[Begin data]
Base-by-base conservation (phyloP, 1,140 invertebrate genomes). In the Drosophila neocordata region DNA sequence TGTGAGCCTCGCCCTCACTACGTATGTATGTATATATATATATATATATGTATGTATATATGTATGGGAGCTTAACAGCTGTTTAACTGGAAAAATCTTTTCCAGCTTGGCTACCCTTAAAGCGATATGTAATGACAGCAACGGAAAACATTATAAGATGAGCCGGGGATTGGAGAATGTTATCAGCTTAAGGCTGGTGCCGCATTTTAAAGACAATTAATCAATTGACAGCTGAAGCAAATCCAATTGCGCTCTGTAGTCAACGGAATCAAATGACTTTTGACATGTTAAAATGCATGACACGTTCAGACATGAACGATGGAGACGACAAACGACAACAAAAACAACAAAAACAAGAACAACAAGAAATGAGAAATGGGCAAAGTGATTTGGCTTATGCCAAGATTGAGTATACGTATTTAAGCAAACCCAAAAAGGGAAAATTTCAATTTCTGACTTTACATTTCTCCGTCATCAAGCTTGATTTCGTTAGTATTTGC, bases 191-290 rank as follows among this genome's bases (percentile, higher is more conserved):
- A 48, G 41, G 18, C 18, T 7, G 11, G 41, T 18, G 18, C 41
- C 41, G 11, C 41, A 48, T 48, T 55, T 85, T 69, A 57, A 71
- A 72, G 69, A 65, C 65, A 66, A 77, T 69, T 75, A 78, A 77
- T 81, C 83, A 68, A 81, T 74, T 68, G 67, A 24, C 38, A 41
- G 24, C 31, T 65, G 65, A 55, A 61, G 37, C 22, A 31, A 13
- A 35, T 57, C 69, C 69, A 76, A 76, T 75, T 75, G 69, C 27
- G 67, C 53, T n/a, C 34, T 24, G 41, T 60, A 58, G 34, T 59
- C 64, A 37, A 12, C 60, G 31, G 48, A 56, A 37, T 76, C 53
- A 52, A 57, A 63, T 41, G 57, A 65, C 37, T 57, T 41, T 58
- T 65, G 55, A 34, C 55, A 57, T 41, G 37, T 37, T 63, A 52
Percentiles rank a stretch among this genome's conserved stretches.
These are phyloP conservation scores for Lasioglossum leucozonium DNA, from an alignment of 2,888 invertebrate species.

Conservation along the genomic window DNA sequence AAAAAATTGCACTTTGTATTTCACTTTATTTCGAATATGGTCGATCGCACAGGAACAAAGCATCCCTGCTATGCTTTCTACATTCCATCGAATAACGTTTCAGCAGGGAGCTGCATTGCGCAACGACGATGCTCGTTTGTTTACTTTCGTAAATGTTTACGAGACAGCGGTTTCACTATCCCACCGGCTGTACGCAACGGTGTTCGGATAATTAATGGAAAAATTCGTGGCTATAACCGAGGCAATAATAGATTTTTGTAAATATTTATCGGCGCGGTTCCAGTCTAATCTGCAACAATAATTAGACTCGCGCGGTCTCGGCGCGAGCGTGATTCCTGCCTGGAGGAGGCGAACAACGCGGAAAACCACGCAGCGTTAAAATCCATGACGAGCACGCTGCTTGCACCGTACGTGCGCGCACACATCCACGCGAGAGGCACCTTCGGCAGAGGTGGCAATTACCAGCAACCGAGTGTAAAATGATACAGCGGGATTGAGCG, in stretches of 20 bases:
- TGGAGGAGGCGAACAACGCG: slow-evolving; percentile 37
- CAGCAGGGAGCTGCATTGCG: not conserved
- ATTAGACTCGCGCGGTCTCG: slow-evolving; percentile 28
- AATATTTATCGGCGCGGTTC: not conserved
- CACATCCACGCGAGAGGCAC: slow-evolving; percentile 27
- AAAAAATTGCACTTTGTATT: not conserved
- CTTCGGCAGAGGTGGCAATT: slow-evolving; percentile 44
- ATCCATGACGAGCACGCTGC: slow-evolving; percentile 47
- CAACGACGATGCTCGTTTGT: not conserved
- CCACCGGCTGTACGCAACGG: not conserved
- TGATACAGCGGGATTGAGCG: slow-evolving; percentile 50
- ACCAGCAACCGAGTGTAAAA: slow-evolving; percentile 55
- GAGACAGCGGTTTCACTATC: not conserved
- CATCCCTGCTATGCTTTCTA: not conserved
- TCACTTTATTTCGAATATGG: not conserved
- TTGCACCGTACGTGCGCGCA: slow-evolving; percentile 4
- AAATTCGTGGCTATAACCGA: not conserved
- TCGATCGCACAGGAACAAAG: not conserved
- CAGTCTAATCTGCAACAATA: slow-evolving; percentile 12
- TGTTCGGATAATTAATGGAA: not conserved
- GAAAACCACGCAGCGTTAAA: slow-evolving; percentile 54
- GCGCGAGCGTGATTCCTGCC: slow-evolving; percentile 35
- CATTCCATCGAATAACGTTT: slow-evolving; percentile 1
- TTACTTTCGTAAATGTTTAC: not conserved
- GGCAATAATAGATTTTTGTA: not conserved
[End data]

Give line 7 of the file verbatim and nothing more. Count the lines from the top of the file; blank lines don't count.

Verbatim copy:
- A 35, T 57, C 69, C 69, A 76, A 76, T 75, T 75, G 69, C 27